Who are We Kidding?

Putting the play back into playtime


by Matt Edens

"Christina Katerina liked things: tin cups and old dresses, worn-out ties and empty boxes. Any of those things, but mostly boxesâ.â” So begins the children's classic Christina Katerina & The Box. Written in 1971, it was one of my wife's favorites (I was more a Mike Mulligan and his Steam Shovel man). It is also a regular bedtime request of our three-year-old twins.

The story's message about the joys of imagination, and how parents need to let their kids be kids (even if it means messing up the nice, neat yard) came to mind this weekend. I was reading a Sunday New York Times feature about â“Putting the Skinned Knees Back Into Playtime,â” or so the title said. It seems that, in the over-scheduled, overachieving whirlwind of today's frenetic family life, â“traditional childhood games have become lost arts, as antique as the concept of idle time itself.â”

Fear, of course, is a factor: predators, lawsuits, injury or evenâ"horror of horrorsâ"testing at or below grade level. Upper-middle-class kids today don't so much grow up as embark on a rigorous 18-year regimen of self-improvement, their waking hours crammed with fulfillment and enrichment by parents casting a wary eye towards eventual college admissions. â“Activities,â” in other words, have replaced play as the preferred children's pastime. Whether the kids are actually enjoying themselves is secondary. â“Fun,â” like spinach, is supposed to be good for you. No wonder kids love video games so much. Not only are they bad for you, their virtual worlds are as close as many kids come to unrestricted freedom.

A backlash was inevitable. High-pressure modern parenting, after all, is largely an exercise in angst wherein one false move could â“ruin their future.â” So, according to the Times article, a growing number of educators, parents and child development specialists are questioning the demise of old-fashioned, unsupervised play and attempting to recapture the recesses of yesteryear. That doesn't, however, translate into simply standing at the back door and ordering the kids outside until dinnertime.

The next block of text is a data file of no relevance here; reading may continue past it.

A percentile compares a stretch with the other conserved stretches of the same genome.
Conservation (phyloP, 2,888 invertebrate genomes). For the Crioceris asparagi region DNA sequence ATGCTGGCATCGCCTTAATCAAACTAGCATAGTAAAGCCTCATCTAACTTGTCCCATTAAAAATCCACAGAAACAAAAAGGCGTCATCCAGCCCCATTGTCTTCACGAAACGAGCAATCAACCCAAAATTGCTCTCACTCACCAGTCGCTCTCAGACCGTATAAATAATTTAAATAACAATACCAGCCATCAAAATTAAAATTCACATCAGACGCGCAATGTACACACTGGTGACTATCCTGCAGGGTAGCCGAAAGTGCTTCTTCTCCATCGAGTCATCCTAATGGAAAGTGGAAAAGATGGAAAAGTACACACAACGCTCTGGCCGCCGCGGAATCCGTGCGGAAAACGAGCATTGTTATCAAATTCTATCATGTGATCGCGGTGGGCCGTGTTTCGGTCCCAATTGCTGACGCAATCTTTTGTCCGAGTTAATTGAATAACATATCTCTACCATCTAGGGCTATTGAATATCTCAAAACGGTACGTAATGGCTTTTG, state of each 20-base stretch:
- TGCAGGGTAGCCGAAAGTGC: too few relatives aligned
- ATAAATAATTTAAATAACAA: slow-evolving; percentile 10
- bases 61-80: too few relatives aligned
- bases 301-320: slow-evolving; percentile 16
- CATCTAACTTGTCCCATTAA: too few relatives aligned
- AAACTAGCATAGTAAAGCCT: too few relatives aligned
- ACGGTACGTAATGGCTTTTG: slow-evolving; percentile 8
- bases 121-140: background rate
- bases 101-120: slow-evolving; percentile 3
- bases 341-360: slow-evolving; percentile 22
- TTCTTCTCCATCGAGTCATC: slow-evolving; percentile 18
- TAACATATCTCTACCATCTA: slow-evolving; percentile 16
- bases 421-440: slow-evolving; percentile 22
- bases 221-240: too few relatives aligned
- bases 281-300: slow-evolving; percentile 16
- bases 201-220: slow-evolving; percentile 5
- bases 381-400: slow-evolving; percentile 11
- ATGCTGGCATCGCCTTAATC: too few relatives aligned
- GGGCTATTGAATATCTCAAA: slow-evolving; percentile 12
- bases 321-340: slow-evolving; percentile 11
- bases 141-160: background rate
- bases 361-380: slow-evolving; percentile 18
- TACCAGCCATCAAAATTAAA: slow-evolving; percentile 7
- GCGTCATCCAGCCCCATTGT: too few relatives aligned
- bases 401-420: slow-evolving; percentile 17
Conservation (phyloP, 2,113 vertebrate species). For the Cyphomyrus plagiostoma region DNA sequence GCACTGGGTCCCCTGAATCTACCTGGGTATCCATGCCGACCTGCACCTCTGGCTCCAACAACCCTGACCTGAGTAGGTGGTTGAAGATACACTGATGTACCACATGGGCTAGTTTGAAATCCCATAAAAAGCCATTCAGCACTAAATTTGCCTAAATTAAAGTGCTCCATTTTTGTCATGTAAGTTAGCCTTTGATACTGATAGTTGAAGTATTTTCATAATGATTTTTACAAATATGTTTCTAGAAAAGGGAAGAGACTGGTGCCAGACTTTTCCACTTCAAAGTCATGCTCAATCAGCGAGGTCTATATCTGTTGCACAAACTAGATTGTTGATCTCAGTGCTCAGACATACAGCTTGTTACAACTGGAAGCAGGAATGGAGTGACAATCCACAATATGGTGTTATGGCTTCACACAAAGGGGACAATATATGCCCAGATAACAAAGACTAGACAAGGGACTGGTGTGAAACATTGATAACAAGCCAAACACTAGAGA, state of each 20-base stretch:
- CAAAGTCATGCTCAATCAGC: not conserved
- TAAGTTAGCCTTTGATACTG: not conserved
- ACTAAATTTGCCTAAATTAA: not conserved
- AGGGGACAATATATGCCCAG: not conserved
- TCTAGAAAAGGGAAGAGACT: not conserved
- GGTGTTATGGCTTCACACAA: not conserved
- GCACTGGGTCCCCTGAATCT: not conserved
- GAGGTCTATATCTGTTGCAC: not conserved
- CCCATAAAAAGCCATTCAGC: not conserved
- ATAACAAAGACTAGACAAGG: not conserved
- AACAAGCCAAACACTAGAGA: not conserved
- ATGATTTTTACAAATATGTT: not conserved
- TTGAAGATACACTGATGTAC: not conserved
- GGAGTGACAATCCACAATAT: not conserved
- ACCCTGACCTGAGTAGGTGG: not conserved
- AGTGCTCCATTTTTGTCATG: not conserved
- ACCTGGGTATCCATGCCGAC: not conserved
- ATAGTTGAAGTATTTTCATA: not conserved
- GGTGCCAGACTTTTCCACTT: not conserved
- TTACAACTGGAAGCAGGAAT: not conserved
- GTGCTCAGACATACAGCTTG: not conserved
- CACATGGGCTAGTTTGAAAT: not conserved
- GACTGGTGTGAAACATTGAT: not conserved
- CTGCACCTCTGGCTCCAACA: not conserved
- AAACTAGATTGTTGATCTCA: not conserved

Today's champions of unsupervised playtime and simple childhood games are, â“attending play conferences, teaching courses on how to play, and starting leagues for the kinds of activities that didn't used to need leaguesâ" just, say, a stick and a ball.â” Then there's the best-selling The Dangerous Book for Boys , a Kipling-esque collection of oldâ"fashioned adventure yarns and useful tips on things like â“how to make a tree house, fold paper airplanes and skip stones.â”

The image of a dozen earnest 30-somethings taking a hopscotch class, I think, says more about the parents than it does the kids. After all, if we need remedial Red Rover instruction or Rock Skipping for Dummies , is it any surprise that our kids have lost touch with these things as well? Is this desire to wean the kids off of the Xbox and Internet really remorse over all those summer days that slipped by while we were watching cartoons and playing ColecoVision?

Or is it that, even when the kids are supposedly â“unsupervised,â” parents want to be in control? By sending their children to marbles seminars or scheduling seven-up sessions in between soccer practice and piano lessons, are they simply turning playtime into another activity? â“It won't come back naturally,â” says one parent. â“We have to introduce it. We have to support it.â”

I don't know about that. A rulebook or two might help (my three-year-olds enjoy hide and seek, but insist on telling me where they're going to hide in advance), but imagination isn't so imaginative if someone is telling you what to do.

Just last week we got the boys a great big boxâ"like Christina Katerina (it came on Grandpa's recliner)â"and turned them loose. With no real input from us, they transformed it into everything from a literal slide to an imaginary rocket ship and had a blast, despite the fact that one somehow gave himself a bloody nose.  

That little scrape makes me think The Dangerous Book for Boys fad will prove a passing fancy. Although I'm tempted to order it, just to read the legal disclaimer. But I bet there's a sequelâ" The Dangerous Videogame for Boys, where kids get in touch with their inner urchin in an adventurous virtual world that's cobbled together from Huck Finn, Treasure Island and The Little Rascals â"that will be a big seller.


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